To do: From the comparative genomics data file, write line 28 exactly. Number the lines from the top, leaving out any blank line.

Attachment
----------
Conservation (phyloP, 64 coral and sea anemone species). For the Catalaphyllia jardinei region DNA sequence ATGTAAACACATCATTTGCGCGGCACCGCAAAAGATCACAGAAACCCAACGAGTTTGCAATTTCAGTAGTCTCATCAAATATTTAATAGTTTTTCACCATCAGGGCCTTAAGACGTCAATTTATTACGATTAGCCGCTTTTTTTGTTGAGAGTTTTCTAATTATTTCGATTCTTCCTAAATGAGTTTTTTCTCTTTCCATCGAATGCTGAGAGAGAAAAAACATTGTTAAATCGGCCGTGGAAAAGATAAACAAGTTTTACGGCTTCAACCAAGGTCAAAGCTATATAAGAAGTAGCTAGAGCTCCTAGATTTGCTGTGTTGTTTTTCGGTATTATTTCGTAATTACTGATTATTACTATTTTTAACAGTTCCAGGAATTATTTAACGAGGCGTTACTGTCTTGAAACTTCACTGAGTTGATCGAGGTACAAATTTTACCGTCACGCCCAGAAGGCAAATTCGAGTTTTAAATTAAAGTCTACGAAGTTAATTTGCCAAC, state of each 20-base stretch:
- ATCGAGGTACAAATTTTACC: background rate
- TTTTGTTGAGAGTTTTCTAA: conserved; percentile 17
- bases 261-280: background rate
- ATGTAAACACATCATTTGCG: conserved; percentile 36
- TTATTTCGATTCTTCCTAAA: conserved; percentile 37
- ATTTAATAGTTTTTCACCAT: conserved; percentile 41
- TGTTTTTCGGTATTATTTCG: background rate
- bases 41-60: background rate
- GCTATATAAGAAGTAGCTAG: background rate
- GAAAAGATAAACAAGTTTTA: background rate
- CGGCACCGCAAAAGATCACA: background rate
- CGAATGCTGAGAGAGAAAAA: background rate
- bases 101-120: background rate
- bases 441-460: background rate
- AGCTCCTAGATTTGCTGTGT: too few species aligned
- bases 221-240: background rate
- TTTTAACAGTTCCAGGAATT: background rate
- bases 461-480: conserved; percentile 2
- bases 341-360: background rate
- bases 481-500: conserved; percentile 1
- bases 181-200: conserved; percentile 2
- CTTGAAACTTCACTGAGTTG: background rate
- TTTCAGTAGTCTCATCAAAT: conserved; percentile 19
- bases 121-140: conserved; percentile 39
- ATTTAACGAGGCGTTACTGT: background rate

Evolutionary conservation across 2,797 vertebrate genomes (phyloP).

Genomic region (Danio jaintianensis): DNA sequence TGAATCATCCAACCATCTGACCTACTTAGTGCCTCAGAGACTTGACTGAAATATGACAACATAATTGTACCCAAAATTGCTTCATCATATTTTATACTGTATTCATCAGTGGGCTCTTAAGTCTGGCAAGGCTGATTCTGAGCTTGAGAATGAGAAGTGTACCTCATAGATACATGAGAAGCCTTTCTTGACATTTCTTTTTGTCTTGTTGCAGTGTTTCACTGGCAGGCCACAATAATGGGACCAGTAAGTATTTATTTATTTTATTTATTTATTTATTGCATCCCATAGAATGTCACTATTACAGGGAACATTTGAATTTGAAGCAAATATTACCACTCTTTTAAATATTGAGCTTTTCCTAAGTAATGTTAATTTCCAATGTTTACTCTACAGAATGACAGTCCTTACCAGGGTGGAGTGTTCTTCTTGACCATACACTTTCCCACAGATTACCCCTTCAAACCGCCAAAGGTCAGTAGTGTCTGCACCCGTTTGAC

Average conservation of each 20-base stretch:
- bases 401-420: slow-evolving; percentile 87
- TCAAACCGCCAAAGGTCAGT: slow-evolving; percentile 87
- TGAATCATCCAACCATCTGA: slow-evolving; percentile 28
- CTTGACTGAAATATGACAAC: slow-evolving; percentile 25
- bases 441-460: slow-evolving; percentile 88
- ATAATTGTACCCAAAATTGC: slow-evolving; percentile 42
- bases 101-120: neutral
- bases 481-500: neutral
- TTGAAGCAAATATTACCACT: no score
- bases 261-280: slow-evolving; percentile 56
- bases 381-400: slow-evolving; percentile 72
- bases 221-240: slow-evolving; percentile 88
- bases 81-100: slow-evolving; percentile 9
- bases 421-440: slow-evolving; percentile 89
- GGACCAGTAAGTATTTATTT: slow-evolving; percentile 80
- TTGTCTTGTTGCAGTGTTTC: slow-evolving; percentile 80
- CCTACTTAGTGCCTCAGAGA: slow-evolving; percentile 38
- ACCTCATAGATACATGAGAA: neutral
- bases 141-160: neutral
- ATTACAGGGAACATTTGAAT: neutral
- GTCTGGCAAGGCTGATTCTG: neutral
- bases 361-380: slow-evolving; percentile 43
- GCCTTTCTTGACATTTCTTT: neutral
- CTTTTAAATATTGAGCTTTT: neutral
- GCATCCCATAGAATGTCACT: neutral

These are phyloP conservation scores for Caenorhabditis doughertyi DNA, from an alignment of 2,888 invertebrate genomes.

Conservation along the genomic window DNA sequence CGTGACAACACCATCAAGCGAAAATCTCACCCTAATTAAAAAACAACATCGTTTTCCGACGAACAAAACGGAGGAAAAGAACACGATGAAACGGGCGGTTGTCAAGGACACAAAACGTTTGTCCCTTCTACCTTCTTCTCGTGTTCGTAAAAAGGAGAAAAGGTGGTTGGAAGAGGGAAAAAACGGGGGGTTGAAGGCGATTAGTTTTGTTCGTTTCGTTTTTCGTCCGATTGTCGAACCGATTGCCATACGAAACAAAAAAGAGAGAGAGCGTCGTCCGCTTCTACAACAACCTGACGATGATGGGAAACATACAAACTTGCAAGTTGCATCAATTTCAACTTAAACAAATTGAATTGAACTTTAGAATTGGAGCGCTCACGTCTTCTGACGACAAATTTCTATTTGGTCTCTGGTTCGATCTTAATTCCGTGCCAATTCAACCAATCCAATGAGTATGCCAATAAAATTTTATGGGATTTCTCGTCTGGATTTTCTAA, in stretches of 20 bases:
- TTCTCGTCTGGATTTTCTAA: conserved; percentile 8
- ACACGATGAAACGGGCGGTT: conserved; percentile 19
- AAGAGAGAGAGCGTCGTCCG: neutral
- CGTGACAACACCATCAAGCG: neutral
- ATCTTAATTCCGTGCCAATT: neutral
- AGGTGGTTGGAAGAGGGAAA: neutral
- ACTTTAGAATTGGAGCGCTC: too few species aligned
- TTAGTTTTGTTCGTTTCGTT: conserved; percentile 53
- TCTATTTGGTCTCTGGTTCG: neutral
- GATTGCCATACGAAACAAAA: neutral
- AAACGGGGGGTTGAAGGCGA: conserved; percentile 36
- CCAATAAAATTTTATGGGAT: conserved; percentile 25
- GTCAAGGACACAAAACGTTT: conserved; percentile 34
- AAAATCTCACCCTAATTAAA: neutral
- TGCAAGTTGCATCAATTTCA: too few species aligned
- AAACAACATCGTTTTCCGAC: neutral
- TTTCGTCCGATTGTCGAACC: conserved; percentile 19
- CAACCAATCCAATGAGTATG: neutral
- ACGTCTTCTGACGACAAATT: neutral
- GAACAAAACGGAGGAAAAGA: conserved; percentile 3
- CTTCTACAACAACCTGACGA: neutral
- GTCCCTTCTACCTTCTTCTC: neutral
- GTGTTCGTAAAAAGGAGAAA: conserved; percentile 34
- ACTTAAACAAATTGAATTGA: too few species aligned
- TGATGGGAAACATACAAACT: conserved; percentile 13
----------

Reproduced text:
Genomic region (Danio jaintianensis): DNA sequence TGAATCATCCAACCATCTGACCTACTTAGTGCCTCAGAGACTTGACTGAAATATGACAACATAATTGTACCCAAAATTGCTTCATCATATTTTATACTGTATTCATCAGTGGGCTCTTAAGTCTGGCAAGGCTGATTCTGAGCTTGAGAATGAGAAGTGTACCTCATAGATACATGAGAAGCCTTTCTTGACATTTCTTTTTGTCTTGTTGCAGTGTTTCACTGGCAGGCCACAATAATGGGACCAGTAAGTATTTATTTATTTTATTTATTTATTTATTGCATCCCATAGAATGTCACTATTACAGGGAACATTTGAATTTGAAGCAAATATTACCACTCTTTTAAATATTGAGCTTTTCCTAAGTAATGTTAATTTCCAATGTTTACTCTACAGAATGACAGTCCTTACCAGGGTGGAGTGTTCTTCTTGACCATACACTTTCCCACAGATTACCCCTTCAAACCGCCAAAGGTCAGTAGTGTCTGCACCCGTTTGAC